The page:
Peculiarities (See copyright notice.)

-- odd words or words with odd definitions

References include http://www.bibliomania.com/Reference/Webster/index.html (1913 Webster's), the 1911 Webster's unabridged, as well as the online edition at Merriam-Webster's web site and the 1973 Webster's Collegiate.

Where question marks appear, I have misplaced my source (or, in some cases, my reason for including the word).

antimony -- stibnite {1911; the 1913 edition tells us a bit more: By ancient writers, and some moderns, the term is applied to native gray ore of antimony, or stibnite (the stibium of the Romans, and the sti`mmi of the Greeks, a sulphide of antimony, from which most of the antimony of commerce is obtained.

ben and but -- respectively, the inner and outer rooms of a two-room cottage, usually in Scotland {summary -- 1973 and 1911}

bend dexter and bend sinister -- in heraldry, the slant (down and left or down and right, respectively) -- bend sinister implies bastardy {summary -- 1973 and 1911}

bimbo -- a kind of Cognac punch {exact -- 1911 (word is missing from 1913 and 1973)}

boodle -- a collection or lot of persons {excerpt 1973}

bundobust -- settlement [bundobust -- settlement [< Hindi] {summary-- 1911}

burgoo -- oatmeal gruel {excerpt -- 1973}

Butcher's broom, a plant (Ruscus aculeatus) of the Smilax family, used by butchers for brooms to sweep their blocks; called also knee holly. See Cladophyll. {1913}

calico -- A woman; a girl, womankind. Dial. U.S. {5th meaning --1911}

clew -- a round bunch, as of worms {excerpt - 1911}

creeping myrtle -- the periwinkle (Vinca minor) {not listed in 1973, but the 1913 edition may explain why: "The name is also popularly but wrongly applied in America to two creeping plants, the blue-flowered periwinkle and the yellow- flowered moneywort.} The online version [1999] explains that crape myrtle (dating from 1850) is an Asian shrub (Lagerstroemia indica) of the loosestrife family widely grown in warm regions for its flowers, also known as crepe myrtle or crêpe myrtle.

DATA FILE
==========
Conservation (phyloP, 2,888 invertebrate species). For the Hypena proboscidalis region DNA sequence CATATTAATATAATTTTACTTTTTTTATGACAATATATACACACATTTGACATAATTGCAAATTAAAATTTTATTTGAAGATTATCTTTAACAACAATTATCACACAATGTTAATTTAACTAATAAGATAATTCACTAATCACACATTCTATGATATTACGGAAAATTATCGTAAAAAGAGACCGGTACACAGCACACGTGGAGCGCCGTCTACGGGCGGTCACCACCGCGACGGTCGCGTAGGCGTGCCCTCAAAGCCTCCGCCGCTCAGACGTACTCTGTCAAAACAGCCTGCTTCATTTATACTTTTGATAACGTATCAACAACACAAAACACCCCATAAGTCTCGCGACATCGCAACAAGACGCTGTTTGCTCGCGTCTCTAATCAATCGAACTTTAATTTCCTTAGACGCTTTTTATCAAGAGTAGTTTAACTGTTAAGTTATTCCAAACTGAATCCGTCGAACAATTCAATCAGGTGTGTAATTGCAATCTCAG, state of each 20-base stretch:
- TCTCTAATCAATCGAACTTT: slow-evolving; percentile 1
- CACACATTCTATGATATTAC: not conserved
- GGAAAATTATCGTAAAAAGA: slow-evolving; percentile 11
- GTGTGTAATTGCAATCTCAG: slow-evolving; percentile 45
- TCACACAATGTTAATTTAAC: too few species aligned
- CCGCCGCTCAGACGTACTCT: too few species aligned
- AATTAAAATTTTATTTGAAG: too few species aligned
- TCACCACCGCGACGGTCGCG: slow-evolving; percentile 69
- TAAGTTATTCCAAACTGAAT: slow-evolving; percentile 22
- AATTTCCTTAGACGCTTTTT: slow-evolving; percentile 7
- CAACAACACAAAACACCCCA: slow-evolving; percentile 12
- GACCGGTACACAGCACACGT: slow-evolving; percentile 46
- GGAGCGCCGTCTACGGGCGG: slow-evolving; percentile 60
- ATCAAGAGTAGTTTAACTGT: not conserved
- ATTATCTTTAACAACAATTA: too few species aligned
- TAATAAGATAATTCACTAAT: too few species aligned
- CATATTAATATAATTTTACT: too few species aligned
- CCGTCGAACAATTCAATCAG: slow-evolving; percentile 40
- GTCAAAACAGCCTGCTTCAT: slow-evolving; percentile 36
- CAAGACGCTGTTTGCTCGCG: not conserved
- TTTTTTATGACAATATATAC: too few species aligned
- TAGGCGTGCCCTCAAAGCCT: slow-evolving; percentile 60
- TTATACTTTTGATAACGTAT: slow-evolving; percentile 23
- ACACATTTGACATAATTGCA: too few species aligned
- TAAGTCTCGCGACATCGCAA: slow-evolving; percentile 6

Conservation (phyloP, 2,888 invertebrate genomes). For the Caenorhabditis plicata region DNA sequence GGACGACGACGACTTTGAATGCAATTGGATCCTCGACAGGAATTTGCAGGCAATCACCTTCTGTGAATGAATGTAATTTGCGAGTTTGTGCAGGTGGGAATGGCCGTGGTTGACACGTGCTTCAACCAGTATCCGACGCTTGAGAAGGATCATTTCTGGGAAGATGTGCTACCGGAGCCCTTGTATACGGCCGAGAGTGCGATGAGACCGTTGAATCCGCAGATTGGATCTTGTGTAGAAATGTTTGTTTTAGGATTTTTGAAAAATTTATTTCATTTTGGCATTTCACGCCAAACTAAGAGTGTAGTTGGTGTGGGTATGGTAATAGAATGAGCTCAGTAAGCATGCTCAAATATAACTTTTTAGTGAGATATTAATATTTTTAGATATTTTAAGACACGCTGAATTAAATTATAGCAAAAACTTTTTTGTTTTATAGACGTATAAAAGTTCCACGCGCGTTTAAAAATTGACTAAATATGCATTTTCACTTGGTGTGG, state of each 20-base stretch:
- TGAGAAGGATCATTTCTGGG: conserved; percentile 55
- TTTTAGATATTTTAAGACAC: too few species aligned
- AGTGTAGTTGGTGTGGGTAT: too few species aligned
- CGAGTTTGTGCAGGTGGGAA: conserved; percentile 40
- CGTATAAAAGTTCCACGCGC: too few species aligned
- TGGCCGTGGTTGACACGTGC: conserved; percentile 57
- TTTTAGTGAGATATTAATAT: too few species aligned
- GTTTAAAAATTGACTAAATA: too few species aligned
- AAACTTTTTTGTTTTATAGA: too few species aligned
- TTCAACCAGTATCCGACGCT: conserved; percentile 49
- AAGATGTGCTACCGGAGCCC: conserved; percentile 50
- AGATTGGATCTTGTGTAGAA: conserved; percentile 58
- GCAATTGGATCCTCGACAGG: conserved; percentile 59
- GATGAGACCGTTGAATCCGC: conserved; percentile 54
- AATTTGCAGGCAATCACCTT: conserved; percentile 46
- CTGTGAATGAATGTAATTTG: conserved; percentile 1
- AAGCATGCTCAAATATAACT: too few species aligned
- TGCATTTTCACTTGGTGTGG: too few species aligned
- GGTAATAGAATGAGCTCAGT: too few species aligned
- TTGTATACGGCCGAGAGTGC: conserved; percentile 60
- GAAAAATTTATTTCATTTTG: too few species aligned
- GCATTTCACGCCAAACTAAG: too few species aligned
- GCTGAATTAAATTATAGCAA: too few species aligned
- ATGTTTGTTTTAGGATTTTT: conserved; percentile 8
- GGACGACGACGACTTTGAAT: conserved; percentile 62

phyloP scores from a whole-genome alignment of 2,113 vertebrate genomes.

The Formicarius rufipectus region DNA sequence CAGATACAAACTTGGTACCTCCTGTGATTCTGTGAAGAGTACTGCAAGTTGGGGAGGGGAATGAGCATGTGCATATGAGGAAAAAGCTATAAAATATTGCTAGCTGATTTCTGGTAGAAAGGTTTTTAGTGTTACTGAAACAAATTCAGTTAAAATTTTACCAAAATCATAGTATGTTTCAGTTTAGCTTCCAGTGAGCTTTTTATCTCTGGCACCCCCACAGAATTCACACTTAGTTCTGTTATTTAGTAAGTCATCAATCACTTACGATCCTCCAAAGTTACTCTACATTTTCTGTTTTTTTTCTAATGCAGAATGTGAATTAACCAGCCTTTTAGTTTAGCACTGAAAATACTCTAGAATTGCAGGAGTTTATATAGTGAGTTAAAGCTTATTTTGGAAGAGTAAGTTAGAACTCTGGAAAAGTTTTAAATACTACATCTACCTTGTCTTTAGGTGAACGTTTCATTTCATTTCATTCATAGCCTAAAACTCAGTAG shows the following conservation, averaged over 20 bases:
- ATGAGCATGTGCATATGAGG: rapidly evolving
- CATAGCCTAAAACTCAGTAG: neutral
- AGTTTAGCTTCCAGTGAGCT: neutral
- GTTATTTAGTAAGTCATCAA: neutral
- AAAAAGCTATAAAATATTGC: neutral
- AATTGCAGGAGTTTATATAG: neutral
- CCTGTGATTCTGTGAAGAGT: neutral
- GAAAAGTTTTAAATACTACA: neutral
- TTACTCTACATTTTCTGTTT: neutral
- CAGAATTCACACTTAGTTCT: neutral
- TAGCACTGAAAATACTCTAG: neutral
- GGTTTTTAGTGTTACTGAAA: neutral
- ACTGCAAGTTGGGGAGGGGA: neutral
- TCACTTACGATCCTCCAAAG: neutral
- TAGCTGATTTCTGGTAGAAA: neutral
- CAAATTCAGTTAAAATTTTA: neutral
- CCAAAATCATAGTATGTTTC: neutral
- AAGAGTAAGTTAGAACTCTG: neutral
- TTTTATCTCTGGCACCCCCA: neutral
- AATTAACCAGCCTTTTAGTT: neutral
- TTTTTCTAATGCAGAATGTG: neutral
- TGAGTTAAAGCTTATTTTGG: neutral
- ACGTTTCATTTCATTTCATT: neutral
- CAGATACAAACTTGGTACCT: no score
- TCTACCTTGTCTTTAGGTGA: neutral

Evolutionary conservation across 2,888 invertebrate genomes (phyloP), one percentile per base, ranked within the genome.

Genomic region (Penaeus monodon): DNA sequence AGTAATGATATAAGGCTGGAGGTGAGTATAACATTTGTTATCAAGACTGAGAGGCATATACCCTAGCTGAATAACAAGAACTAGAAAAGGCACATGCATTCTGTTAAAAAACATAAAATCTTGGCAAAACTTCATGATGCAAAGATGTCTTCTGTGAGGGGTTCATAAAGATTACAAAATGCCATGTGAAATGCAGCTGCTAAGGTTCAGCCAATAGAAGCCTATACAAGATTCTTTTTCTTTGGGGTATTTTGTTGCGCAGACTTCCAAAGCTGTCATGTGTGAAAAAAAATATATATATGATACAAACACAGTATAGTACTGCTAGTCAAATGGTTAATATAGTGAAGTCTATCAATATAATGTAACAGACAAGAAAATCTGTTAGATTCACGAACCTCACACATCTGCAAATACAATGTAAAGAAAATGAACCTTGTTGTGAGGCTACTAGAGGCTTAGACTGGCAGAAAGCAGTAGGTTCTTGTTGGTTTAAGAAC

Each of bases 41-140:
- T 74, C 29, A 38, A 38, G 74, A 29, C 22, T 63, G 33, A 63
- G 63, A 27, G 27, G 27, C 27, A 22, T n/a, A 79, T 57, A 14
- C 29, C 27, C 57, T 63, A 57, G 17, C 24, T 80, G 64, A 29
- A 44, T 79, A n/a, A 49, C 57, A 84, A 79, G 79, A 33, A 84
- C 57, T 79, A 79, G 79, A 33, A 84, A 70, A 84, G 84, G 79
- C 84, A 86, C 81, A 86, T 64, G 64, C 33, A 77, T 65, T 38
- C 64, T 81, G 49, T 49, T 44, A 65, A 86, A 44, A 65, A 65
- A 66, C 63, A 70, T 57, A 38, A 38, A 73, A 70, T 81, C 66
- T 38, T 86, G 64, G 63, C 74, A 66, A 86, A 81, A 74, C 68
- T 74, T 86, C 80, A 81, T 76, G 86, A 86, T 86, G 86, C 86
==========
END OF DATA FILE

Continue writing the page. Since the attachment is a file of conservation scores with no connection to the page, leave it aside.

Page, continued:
didapper -- a dabchick or other small grebe {exact -- 1973; 1913 edition shows "divedapper" with a reference to dabchick.}

dildo -- a meaningless word used in the refrains of popular songs. Obs. "Delicate burthens of dildos and fadings." Shakespeare {exact -- 1911}. By the 1913 edition, the word took on another meaning: (Dil"do), n. (Bot.) A columnar cactaceous plant of the West Indies (Cereus Swartzii).

hyoscyamus/hyoscyamine -- [from Greek hys+kyamos = swine-bean] a poisonous counterclockwise alkaloid found in henbane and belladonna {summary -- 1973 (not present in 1913)}

huggermugger -- secret or confused {summary -- 1973}

lactucarium -- inspissated lettuce sometimes used as a substitute for opium {1911 and 1913; not listed -- 1973}.

Puddock -- n. [For paddock, or parrock, a park.] A small inclosure. [Written also purrock.] [Prov. Eng.] {exact -- 1913}

shrove -- shrift -- shrive -- receive confession {excerpt -- 1911}. The 1913 edition gives also: " to impose penance or punishment" and the following:

Shrovetide
(Shrove"tide`) n. [From shrive to take a confession (OE. imp. shrof, AS. scraf) + tide.] The days immediately preceding Ash Wednesday, especially the period between the evening before Quinguagesima Sunday and the morning of Ash Wednesday.

Quinquagesima Sunday, the Sunday which is the fiftieth day before Easter, both days being included in the reckoning; called also Shrove Sunday.

Shakespeare used the term in "A pancake for Shrove Tuesday." Shak.

smeliche -- smoothly {excerpt -- 1911; word is absent in 1913}

stramonium -- the white thornapple {summary -- 1911}; dried jimsonweed (Jamestown, VA) leaves {summary -- 1973}; also known as stinkweed {1913}.

Swale -- v. i. & t. To melt and waste away; to singe. {1913} See Sweal, v.

sweal - to melt and run down as the tallow of a candle; hence to waste away {excerpt -- 1911}

wimple -- (Wim"ple), a cloth covering for the head; v. i. To lie in folds; also, to appear as if laid in folds or plaits; to ripple; to undulate. (excerpt -- 1913)

Wincopipe -- (Win"co*pipe) n. (Bot.) A little red flower, no doubt the pimpernel, which, when it opens in the morning, is supposed to bode a fair day. See Pimpernel. (exact -- 1913; not present, 1999, in online edition)

 

Who would have imagined? -- words with surprising etymologies

alcohol [< Greek] powdered antimony {summary -- 1973}

asbestos [< Greek] unslaked lime [a + sbennynai (-unquenchable)] {summary -- 1973}